US8005162B2 - Dynamic digital pre-distortion system - Google Patents

Dynamic digital pre-distortion system Download PDF

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US8005162B2
US8005162B2 US11/788,451 US78845107A US8005162B2 US 8005162 B2 US8005162 B2 US 8005162B2 US 78845107 A US78845107 A US 78845107A US 8005162 B2 US8005162 B2 US 8005162B2
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linear digital
digital filter
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transmit signal
high order
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Khiem V. Cai
David B. Rutan
Ahmad Khanifar
Armando C. Cova
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Microelectronics Tech Inc
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    • HELECTRICITY
    • H04ELECTRIC COMMUNICATION TECHNIQUE
    • H04BTRANSMISSION
    • H04B1/00Details of transmission systems, not covered by a single one of groups H04B3/00 - H04B13/00; Details of transmission systems not characterised by the medium used for transmission
    • H04B1/62Details of transmission systems, not covered by a single one of groups H04B3/00 - H04B13/00; Details of transmission systems not characterised by the medium used for transmission for providing a predistortion of the signal in the transmitter and corresponding correction in the receiver, e.g. for improving the signal/noise ratio
    • HELECTRICITY
    • H03BASIC ELECTRONIC CIRCUITRY
    • H03FAMPLIFIERS
    • H03F1/00Details of amplifiers with only discharge tubes, only semiconductor devices or only unspecified devices as amplifying elements
    • H03F1/32Modifications of amplifiers to reduce non-linear distortion
    • H03F1/3241Modifications of amplifiers to reduce non-linear distortion using predistortion circuits
    • HELECTRICITY
    • H03BASIC ELECTRONIC CIRCUITRY
    • H03FAMPLIFIERS
    • H03F1/00Details of amplifiers with only discharge tubes, only semiconductor devices or only unspecified devices as amplifying elements
    • H03F1/32Modifications of amplifiers to reduce non-linear distortion
    • H03F1/3241Modifications of amplifiers to reduce non-linear distortion using predistortion circuits
    • H03F1/3247Modifications of amplifiers to reduce non-linear distortion using predistortion circuits using feedback acting on predistortion circuits
    • HELECTRICITY
    • H03BASIC ELECTRONIC CIRCUITRY
    • H03FAMPLIFIERS
    • H03F1/00Details of amplifiers with only discharge tubes, only semiconductor devices or only unspecified devices as amplifying elements
    • H03F1/32Modifications of amplifiers to reduce non-linear distortion
    • H03F1/3241Modifications of amplifiers to reduce non-linear distortion using predistortion circuits
    • H03F1/3294Acting on the real and imaginary components of the input signal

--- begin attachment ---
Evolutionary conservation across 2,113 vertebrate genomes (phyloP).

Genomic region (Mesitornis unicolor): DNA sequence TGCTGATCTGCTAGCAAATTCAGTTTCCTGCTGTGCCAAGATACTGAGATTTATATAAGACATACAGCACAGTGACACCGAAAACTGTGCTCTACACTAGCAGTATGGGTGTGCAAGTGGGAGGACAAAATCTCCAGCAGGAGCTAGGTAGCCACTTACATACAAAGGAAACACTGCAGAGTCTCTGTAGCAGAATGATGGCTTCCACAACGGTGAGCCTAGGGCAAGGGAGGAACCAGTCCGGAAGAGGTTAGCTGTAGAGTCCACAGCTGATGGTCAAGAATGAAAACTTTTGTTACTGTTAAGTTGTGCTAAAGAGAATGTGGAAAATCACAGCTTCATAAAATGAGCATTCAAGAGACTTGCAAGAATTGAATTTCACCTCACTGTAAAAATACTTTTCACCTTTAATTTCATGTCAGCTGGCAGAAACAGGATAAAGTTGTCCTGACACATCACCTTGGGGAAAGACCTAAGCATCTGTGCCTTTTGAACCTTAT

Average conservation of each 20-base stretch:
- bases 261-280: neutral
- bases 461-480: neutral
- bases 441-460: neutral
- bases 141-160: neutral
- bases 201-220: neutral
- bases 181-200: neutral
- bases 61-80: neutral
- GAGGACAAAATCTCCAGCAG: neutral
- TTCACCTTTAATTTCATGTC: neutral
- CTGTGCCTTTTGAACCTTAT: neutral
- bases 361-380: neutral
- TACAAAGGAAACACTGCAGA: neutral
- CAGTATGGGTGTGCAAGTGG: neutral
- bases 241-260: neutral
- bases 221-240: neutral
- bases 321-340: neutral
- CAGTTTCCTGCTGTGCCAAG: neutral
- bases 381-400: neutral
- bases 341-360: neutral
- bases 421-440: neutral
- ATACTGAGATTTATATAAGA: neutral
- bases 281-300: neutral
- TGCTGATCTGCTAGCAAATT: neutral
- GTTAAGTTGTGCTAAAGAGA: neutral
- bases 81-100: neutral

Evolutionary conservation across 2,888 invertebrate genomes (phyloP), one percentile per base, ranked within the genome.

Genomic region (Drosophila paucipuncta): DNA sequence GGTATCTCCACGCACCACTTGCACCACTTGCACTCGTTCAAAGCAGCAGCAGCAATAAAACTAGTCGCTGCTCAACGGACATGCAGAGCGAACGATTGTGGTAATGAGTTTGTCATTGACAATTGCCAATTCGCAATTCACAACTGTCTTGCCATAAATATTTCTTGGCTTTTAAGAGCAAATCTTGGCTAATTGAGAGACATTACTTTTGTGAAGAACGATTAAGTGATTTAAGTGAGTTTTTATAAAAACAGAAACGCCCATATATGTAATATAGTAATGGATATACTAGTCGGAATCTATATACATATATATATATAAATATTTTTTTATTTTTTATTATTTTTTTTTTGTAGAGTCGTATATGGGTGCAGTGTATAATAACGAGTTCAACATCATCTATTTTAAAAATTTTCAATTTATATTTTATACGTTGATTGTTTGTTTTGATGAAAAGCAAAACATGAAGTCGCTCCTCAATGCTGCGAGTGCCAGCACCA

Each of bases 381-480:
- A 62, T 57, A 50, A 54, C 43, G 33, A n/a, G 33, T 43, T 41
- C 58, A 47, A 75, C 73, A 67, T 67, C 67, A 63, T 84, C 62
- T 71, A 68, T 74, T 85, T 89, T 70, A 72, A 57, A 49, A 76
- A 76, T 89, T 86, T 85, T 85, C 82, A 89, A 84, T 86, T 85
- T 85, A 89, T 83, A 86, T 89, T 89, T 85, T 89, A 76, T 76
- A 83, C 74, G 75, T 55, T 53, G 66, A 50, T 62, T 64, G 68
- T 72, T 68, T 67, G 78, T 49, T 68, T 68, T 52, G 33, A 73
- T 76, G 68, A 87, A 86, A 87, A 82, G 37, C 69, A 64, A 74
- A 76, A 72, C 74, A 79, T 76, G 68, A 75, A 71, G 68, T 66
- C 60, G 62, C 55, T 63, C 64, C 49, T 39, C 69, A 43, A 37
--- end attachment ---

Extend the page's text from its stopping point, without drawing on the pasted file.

• HELECTRICITY
    • H03BASIC ELECTRONIC CIRCUITRY
    • H03FAMPLIFIERS
    • H03F3/00Amplifiers with only discharge tubes or only semiconductor devices as amplifying elements
    • H03F3/20Power amplifiers, e.g. Class B amplifiers, Class C amplifiers
    • H03F3/24Power amplifiers, e.g. Class B amplifiers, Class C amplifiers of transmitter output stages
    • HELECTRICITY
    • H04ELECTRIC COMMUNICATION TECHNIQUE
    • H04BTRANSMISSION
    • H04B1/00Details of transmission systems, not covered by a single one of groups H04B3/00 - H04B13/00; Details of transmission systems not characterised by the medium used for transmission
    • H04B1/02Transmitters
    • H04B1/04Circuits
    • H04B1/0475Circuits with means for limiting noise, interference or distortion
    • HELECTRICITY
    • H04ELECTRIC COMMUNICATION TECHNIQUE
    • H04BTRANSMISSION
    • H04B17/00Monitoring; Testing
    • H04B17/10Monitoring; Testing of transmitters
    • H04B17/11Monitoring; Testing of transmitters for calibration
    • H04B17/13Monitoring; Testing of transmitters for calibration of power amplifiers, e.g. gain or non-linearity
    • HELECTRICITY
    • H04ELECTRIC COMMUNICATION TECHNIQUE
    • H04WWIRELESS COMMUNICATION NETWORKS
    • H04W52/00Power management, e.g. TPC [Transmission Power Control], power saving or power classes
    • H04W52/04TPC
    • H04W52/52TPC using AGC [Automatic Gain Control] circuits or amplifiers
    • HELECTRICITY
    • H03BASIC ELECTRONIC CIRCUITRY
    • H03FAMPLIFIERS
    • H03F2200/00Indexing scheme relating to amplifiers
    • H03F2200/336A I/Q, i.e. phase quadrature, modulator or demodulator being used in an amplifying circuit
    • HELECTRICITY
    • H03BASIC ELECTRONIC CIRCUITRY
    • H03FAMPLIFIERS
    • H03F2200/00Indexing scheme relating to amplifiers
    • H03F2200/451Indexing scheme relating to amplifiers the amplifier being a radio frequency amplifier
    • HELECTRICITY
    • H03BASIC ELECTRONIC CIRCUITRY
    • H03FAMPLIFIERS
    • H03F2201/00Indexing scheme relating to details of amplifiers with only discharge tubes, only semiconductor devices or only unspecified devices as amplifying elements covered by H03F1/00
    • H03F2201/32Indexing scheme relating to modifications of amplifiers to reduce non-linear distortion
    • H03F2201/3224Predistortion being done for compensating memory effects
    • HELECTRICITY
    • H04ELECTRIC COMMUNICATION TECHNIQUE
    • H04BTRANSMISSION